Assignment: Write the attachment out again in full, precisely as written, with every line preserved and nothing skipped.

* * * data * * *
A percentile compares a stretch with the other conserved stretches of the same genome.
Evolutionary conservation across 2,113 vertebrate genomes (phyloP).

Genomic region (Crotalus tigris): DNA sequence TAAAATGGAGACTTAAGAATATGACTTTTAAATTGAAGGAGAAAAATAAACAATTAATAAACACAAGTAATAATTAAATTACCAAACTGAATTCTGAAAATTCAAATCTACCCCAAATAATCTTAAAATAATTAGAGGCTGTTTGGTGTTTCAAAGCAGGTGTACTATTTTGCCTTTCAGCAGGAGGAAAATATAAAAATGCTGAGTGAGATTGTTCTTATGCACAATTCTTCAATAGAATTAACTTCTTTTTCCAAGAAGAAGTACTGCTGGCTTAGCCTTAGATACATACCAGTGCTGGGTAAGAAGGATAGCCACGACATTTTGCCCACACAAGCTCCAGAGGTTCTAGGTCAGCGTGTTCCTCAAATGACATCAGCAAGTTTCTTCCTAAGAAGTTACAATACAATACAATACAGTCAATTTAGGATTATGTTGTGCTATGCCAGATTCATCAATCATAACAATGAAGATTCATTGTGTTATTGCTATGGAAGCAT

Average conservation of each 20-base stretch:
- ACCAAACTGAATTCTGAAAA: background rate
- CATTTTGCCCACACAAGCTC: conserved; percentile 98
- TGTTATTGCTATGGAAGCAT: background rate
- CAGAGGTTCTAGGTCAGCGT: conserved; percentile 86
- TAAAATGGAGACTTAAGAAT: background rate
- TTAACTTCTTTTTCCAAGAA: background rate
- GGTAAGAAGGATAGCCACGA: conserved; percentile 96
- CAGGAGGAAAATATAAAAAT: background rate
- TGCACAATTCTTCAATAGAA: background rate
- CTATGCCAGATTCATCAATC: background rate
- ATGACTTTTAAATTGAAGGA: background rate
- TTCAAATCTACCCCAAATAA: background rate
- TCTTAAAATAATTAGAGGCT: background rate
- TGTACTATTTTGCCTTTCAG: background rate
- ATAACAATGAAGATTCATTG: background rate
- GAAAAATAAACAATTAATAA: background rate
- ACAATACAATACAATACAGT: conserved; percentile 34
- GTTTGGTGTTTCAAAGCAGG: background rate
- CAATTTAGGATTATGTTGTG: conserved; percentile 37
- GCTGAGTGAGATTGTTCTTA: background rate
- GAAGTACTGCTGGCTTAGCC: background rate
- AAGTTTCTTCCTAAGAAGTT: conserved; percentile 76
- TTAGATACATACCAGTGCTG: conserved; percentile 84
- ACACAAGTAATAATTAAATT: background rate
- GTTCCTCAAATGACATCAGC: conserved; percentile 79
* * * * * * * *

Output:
A percentile compares a stretch with the other conserved stretches of the same genome.
Evolutionary conservation across 2,113 vertebrate genomes (phyloP).

Genomic region (Crotalus tigris): DNA sequence TAAAATGGAGACTTAAGAATATGACTTTTAAATTGAAGGAGAAAAATAAACAATTAATAAACACAAGTAATAATTAAATTACCAAACTGAATTCTGAAAATTCAAATCTACCCCAAATAATCTTAAAATAATTAGAGGCTGTTTGGTGTTTCAAAGCAGGTGTACTATTTTGCCTTTCAGCAGGAGGAAAATATAAAAATGCTGAGTGAGATTGTTCTTATGCACAATTCTTCAATAGAATTAACTTCTTTTTCCAAGAAGAAGTACTGCTGGCTTAGCCTTAGATACATACCAGTGCTGGGTAAGAAGGATAGCCACGACATTTTGCCCACACAAGCTCCAGAGGTTCTAGGTCAGCGTGTTCCTCAAATGACATCAGCAAGTTTCTTCCTAAGAAGTTACAATACAATACAATACAGTCAATTTAGGATTATGTTGTGCTATGCCAGATTCATCAATCATAACAATGAAGATTCATTGTGTTATTGCTATGGAAGCAT

Average conservation of each 20-base stretch:
- ACCAAACTGAATTCTGAAAA: background rate
- CATTTTGCCCACACAAGCTC: conserved; percentile 98
- TGTTATTGCTATGGAAGCAT: background rate
- CAGAGGTTCTAGGTCAGCGT: conserved; percentile 86
- TAAAATGGAGACTTAAGAAT: background rate
- TTAACTTCTTTTTCCAAGAA: background rate
- GGTAAGAAGGATAGCCACGA: conserved; percentile 96
- CAGGAGGAAAATATAAAAAT: background rate
- TGCACAATTCTTCAATAGAA: background rate
- CTATGCCAGATTCATCAATC: background rate
- ATGACTTTTAAATTGAAGGA: background rate
- TTCAAATCTACCCCAAATAA: background rate
- TCTTAAAATAATTAGAGGCT: background rate
- TGTACTATTTTGCCTTTCAG: background rate
- ATAACAATGAAGATTCATTG: background rate
- GAAAAATAAACAATTAATAA: background rate
- ACAATACAATACAATACAGT: conserved; percentile 34
- GTTTGGTGTTTCAAAGCAGG: background rate
- CAATTTAGGATTATGTTGTG: conserved; percentile 37
- GCTGAGTGAGATTGTTCTTA: background rate
- GAAGTACTGCTGGCTTAGCC: background rate
- AAGTTTCTTCCTAAGAAGTT: conserved; percentile 76
- TTAGATACATACCAGTGCTG: conserved; percentile 84
- ACACAAGTAATAATTAAATT: background rate
- GTTCCTCAAATGACATCAGC: conserved; percentile 79